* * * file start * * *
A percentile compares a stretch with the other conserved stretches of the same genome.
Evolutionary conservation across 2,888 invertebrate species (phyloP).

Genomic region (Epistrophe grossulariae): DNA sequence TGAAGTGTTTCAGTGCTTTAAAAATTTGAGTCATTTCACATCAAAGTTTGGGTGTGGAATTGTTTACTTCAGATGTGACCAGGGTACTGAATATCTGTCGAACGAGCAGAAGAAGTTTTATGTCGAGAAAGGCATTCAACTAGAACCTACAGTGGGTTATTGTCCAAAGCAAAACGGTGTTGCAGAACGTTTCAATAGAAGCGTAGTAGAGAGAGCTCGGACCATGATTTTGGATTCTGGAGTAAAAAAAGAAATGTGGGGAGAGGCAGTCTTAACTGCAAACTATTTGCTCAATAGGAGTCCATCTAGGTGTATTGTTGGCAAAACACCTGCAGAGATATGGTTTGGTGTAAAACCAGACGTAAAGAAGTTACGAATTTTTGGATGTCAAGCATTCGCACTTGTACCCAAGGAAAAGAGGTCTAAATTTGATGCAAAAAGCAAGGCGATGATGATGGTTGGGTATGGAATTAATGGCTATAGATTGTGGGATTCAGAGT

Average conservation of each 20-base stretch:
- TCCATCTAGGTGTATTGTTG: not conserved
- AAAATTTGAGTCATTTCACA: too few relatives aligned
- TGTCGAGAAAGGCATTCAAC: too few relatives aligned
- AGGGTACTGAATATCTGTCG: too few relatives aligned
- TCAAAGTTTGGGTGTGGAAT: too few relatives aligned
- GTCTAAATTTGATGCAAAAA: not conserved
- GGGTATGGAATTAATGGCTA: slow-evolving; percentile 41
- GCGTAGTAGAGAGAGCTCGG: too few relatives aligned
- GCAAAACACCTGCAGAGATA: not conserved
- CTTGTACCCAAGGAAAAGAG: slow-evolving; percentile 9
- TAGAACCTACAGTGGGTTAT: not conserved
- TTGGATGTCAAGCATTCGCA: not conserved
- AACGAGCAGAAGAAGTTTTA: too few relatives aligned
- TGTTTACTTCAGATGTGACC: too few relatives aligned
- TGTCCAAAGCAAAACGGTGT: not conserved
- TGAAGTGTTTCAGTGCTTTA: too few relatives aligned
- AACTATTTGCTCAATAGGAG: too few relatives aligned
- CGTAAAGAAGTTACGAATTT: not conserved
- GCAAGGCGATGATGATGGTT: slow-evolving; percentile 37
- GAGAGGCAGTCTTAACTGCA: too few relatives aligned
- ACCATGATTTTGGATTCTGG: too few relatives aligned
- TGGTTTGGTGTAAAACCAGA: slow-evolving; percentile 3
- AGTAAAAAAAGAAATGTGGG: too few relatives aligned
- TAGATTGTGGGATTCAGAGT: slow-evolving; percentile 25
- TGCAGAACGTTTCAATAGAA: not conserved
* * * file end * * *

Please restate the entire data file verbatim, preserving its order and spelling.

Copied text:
A percentile compares a stretch with the other conserved stretches of the same genome.
Evolutionary conservation across 2,888 invertebrate species (phyloP).

Genomic region (Epistrophe grossulariae): DNA sequence TGAAGTGTTTCAGTGCTTTAAAAATTTGAGTCATTTCACATCAAAGTTTGGGTGTGGAATTGTTTACTTCAGATGTGACCAGGGTACTGAATATCTGTCGAACGAGCAGAAGAAGTTTTATGTCGAGAAAGGCATTCAACTAGAACCTACAGTGGGTTATTGTCCAAAGCAAAACGGTGTTGCAGAACGTTTCAATAGAAGCGTAGTAGAGAGAGCTCGGACCATGATTTTGGATTCTGGAGTAAAAAAAGAAATGTGGGGAGAGGCAGTCTTAACTGCAAACTATTTGCTCAATAGGAGTCCATCTAGGTGTATTGTTGGCAAAACACCTGCAGAGATATGGTTTGGTGTAAAACCAGACGTAAAGAAGTTACGAATTTTTGGATGTCAAGCATTCGCACTTGTACCCAAGGAAAAGAGGTCTAAATTTGATGCAAAAAGCAAGGCGATGATGATGGTTGGGTATGGAATTAATGGCTATAGATTGTGGGATTCAGAGT

Average conservation of each 20-base stretch:
- TCCATCTAGGTGTATTGTTG: not conserved
- AAAATTTGAGTCATTTCACA: too few relatives aligned
- TGTCGAGAAAGGCATTCAAC: too few relatives aligned
- AGGGTACTGAATATCTGTCG: too few relatives aligned
- TCAAAGTTTGGGTGTGGAAT: too few relatives aligned
- GTCTAAATTTGATGCAAAAA: not conserved
- GGGTATGGAATTAATGGCTA: slow-evolving; percentile 41
- GCGTAGTAGAGAGAGCTCGG: too few relatives aligned
- GCAAAACACCTGCAGAGATA: not conserved
- CTTGTACCCAAGGAAAAGAG: slow-evolving; percentile 9
- TAGAACCTACAGTGGGTTAT: not conserved
- TTGGATGTCAAGCATTCGCA: not conserved
- AACGAGCAGAAGAAGTTTTA: too few relatives aligned
- TGTTTACTTCAGATGTGACC: too few relatives aligned
- TGTCCAAAGCAAAACGGTGT: not conserved
- TGAAGTGTTTCAGTGCTTTA: too few relatives aligned
- AACTATTTGCTCAATAGGAG: too few relatives aligned
- CGTAAAGAAGTTACGAATTT: not conserved
- GCAAGGCGATGATGATGGTT: slow-evolving; percentile 37
- GAGAGGCAGTCTTAACTGCA: too few relatives aligned
- ACCATGATTTTGGATTCTGG: too few relatives aligned
- TGGTTTGGTGTAAAACCAGA: slow-evolving; percentile 3
- AGTAAAAAAAGAAATGTGGG: too few relatives aligned
- TAGATTGTGGGATTCAGAGT: slow-evolving; percentile 25
- TGCAGAACGTTTCAATAGAA: not conserved